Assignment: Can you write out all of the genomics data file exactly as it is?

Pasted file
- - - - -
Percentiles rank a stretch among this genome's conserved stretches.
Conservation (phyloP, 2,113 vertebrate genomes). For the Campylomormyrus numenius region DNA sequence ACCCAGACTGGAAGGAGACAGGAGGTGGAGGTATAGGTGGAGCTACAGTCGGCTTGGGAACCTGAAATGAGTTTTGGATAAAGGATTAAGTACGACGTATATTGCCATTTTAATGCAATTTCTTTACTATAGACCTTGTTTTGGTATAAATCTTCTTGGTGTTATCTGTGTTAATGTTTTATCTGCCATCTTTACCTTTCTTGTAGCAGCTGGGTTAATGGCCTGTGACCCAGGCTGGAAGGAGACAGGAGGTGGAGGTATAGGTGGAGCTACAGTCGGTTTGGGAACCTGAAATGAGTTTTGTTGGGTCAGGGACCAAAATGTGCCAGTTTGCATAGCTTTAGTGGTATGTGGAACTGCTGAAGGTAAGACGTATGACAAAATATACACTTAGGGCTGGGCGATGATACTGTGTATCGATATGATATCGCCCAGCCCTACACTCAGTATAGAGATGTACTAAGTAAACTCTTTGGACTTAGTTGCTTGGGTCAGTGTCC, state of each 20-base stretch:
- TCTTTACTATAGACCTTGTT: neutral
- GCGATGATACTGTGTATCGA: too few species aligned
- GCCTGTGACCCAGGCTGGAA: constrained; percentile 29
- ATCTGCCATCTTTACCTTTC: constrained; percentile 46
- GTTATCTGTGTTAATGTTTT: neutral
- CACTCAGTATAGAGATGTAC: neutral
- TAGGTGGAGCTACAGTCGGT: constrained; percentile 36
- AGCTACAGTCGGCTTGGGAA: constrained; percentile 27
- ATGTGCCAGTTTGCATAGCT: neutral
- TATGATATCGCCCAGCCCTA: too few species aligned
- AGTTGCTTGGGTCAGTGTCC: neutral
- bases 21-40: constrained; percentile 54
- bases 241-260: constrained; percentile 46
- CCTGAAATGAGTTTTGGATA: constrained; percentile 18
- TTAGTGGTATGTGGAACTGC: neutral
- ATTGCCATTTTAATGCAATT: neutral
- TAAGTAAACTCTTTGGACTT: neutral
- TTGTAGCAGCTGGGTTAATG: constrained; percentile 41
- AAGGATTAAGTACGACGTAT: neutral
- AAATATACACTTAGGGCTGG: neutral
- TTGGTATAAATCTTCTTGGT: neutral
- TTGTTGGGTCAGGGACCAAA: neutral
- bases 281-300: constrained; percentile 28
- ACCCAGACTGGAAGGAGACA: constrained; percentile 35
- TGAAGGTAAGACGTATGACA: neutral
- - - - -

Percentiles rank a stretch among this genome's conserved stretches.
Conservation (phyloP, 2,113 vertebrate genomes). For the Campylomormyrus numenius region DNA sequence ACCCAGACTGGAAGGAGACAGGAGGTGGAGGTATAGGTGGAGCTACAGTCGGCTTGGGAACCTGAAATGAGTTTTGGATAAAGGATTAAGTACGACGTATATTGCCATTTTAATGCAATTTCTTTACTATAGACCTTGTTTTGGTATAAATCTTCTTGGTGTTATCTGTGTTAATGTTTTATCTGCCATCTTTACCTTTCTTGTAGCAGCTGGGTTAATGGCCTGTGACCCAGGCTGGAAGGAGACAGGAGGTGGAGGTATAGGTGGAGCTACAGTCGGTTTGGGAACCTGAAATGAGTTTTGTTGGGTCAGGGACCAAAATGTGCCAGTTTGCATAGCTTTAGTGGTATGTGGAACTGCTGAAGGTAAGACGTATGACAAAATATACACTTAGGGCTGGGCGATGATACTGTGTATCGATATGATATCGCCCAGCCCTACACTCAGTATAGAGATGTACTAAGTAAACTCTTTGGACTTAGTTGCTTGGGTCAGTGTCC, state of each 20-base stretch:
- TCTTTACTATAGACCTTGTT: neutral
- GCGATGATACTGTGTATCGA: too few species aligned
- GCCTGTGACCCAGGCTGGAA: constrained; percentile 29
- ATCTGCCATCTTTACCTTTC: constrained; percentile 46
- GTTATCTGTGTTAATGTTTT: neutral
- CACTCAGTATAGAGATGTAC: neutral
- TAGGTGGAGCTACAGTCGGT: constrained; percentile 36
- AGCTACAGTCGGCTTGGGAA: constrained; percentile 27
- ATGTGCCAGTTTGCATAGCT: neutral
- TATGATATCGCCCAGCCCTA: too few species aligned
- AGTTGCTTGGGTCAGTGTCC: neutral
- bases 21-40: constrained; percentile 54
- bases 241-260: constrained; percentile 46
- CCTGAAATGAGTTTTGGATA: constrained; percentile 18
- TTAGTGGTATGTGGAACTGC: neutral
- ATTGCCATTTTAATGCAATT: neutral
- TAAGTAAACTCTTTGGACTT: neutral
- TTGTAGCAGCTGGGTTAATG: constrained; percentile 41
- AAGGATTAAGTACGACGTAT: neutral
- AAATATACACTTAGGGCTGG: neutral
- TTGGTATAAATCTTCTTGGT: neutral
- TTGTTGGGTCAGGGACCAAA: neutral
- bases 281-300: constrained; percentile 28
- ACCCAGACTGGAAGGAGACA: constrained; percentile 35
- TGAAGGTAAGACGTATGACA: neutral